Field Testing

Field testing PPE is crucial. The best approach for care, inspection, and storage are often different in the field than they are within a facility. Constant exposure to direct sunlight or moisture, for instance, may compromise the rubber gloves’ insulating qualities. To keep them in service as long as possible, make sure the gloves are stored and dry when not in use.

Workers in the field should examine their gloves for punctures and other defects. Workers can also roll the glove up to trap air inside, and then hold the gloves against the skin to feel whether any air is escaping from a puncture that was missed by the visual check. Employers can also provide a portable mechanical inflator to help workers inspect their insulating equipment in the field. The glove is attached to the inflator and pumped up for a few seconds to view any damage that may be present.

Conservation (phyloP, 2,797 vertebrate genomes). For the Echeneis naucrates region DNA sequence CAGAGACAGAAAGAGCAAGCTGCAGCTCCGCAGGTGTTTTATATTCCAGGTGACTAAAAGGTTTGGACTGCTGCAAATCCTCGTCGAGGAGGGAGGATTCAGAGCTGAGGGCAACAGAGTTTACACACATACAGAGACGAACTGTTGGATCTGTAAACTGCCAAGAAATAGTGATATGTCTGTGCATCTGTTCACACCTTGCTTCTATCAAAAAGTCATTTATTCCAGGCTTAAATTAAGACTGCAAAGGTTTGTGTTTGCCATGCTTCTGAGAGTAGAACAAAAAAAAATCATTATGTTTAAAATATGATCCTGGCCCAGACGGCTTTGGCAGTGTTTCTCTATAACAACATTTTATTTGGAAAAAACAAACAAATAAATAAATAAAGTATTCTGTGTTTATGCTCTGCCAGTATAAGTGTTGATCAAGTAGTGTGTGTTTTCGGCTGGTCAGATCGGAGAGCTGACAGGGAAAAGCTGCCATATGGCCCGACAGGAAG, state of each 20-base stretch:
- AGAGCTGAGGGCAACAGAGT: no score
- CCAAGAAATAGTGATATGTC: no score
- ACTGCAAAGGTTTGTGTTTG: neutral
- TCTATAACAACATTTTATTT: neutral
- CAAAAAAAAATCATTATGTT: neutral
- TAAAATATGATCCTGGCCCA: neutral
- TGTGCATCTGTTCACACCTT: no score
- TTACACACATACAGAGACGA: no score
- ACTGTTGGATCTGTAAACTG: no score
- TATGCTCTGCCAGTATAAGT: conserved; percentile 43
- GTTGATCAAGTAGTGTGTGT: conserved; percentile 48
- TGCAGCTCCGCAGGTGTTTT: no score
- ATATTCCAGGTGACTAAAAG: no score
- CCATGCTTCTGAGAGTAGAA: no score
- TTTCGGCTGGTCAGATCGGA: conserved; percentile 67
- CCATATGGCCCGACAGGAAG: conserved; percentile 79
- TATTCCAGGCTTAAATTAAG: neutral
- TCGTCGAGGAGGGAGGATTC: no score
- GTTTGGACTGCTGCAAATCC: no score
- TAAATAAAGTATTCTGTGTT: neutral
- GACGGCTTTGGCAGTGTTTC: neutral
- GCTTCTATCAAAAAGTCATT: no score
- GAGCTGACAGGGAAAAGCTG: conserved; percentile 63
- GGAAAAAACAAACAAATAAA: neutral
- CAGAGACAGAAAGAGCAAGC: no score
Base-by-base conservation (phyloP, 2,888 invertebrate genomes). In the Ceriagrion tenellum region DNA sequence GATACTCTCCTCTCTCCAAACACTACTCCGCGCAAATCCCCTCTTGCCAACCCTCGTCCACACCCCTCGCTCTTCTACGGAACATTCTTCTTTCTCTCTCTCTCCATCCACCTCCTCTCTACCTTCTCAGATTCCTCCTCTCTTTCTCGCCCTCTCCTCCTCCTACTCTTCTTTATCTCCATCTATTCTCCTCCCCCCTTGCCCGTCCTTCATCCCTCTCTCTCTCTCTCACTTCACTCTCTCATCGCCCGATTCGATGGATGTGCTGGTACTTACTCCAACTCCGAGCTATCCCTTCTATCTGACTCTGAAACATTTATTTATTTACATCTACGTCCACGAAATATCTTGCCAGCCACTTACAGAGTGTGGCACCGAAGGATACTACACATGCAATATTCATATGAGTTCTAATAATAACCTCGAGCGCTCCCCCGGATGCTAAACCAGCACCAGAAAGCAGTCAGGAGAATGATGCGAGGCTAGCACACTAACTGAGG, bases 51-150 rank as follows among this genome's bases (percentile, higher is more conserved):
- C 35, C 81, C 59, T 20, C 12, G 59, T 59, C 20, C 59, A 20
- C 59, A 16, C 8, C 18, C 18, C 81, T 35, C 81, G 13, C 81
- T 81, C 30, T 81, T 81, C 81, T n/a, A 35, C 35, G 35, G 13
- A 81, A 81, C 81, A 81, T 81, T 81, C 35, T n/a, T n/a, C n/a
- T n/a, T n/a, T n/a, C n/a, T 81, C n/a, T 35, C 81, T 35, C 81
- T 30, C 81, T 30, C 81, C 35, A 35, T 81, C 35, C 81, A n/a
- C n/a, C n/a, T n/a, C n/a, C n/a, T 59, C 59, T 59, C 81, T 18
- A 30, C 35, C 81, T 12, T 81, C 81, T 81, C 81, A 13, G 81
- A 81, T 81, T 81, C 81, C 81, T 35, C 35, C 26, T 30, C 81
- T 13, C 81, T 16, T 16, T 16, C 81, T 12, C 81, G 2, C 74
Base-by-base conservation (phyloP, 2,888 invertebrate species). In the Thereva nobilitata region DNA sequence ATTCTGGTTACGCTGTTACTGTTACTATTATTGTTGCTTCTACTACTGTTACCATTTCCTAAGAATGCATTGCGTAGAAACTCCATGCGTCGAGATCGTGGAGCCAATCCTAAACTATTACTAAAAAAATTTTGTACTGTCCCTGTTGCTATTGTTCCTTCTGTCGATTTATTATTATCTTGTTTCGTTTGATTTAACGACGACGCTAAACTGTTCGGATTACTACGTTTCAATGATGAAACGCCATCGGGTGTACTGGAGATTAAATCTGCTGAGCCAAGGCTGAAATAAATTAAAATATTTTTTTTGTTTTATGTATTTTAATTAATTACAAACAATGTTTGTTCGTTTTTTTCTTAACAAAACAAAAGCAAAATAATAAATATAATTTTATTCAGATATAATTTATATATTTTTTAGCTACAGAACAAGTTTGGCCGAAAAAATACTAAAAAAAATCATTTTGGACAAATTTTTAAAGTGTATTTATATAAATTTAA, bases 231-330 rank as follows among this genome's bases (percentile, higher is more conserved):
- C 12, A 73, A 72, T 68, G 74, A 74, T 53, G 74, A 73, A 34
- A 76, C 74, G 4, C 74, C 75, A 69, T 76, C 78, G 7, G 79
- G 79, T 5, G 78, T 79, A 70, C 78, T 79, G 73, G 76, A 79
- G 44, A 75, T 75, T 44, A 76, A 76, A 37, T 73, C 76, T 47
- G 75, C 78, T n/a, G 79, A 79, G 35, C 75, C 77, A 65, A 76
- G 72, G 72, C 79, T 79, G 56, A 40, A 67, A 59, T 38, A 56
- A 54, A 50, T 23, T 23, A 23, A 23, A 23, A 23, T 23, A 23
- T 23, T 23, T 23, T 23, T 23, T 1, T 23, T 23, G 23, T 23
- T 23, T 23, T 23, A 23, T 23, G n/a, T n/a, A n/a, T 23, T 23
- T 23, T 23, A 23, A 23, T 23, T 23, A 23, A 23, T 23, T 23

Some manufacturers make the inspection process easier by using two different colored layers in their gloves. If the outer layer is damaged, the contrasting color of the inner layer gives a clear visual indication of that damage.

Workers should also give their leather protectors a daily check. Dirt and grime can hide damage to it, and embedded wires or metal shavings could puncture or damage the gloves.

Proper Storage

Best practice for storing gloves is to remove the leather protector from the rubber after the work is completed. Store the rubber and the leather in a dedicated storage bag.


It’s no secret that electricity is dangerous. Make sure that workers who come into contact with energized equipment are given the right level of protection and that their insulated gear is properly cared for.

Check out the rest of our content about Personal Protective Equipment here.

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Written by Saf-T-Gard International | Internal Experts

Saf-T-Gard International
Since its founding in 1936 as Latex Glove Manufacturing Company, Saf-T-Gard International, Inc. has been supplying personal protective equipment to keep workers safe on the job.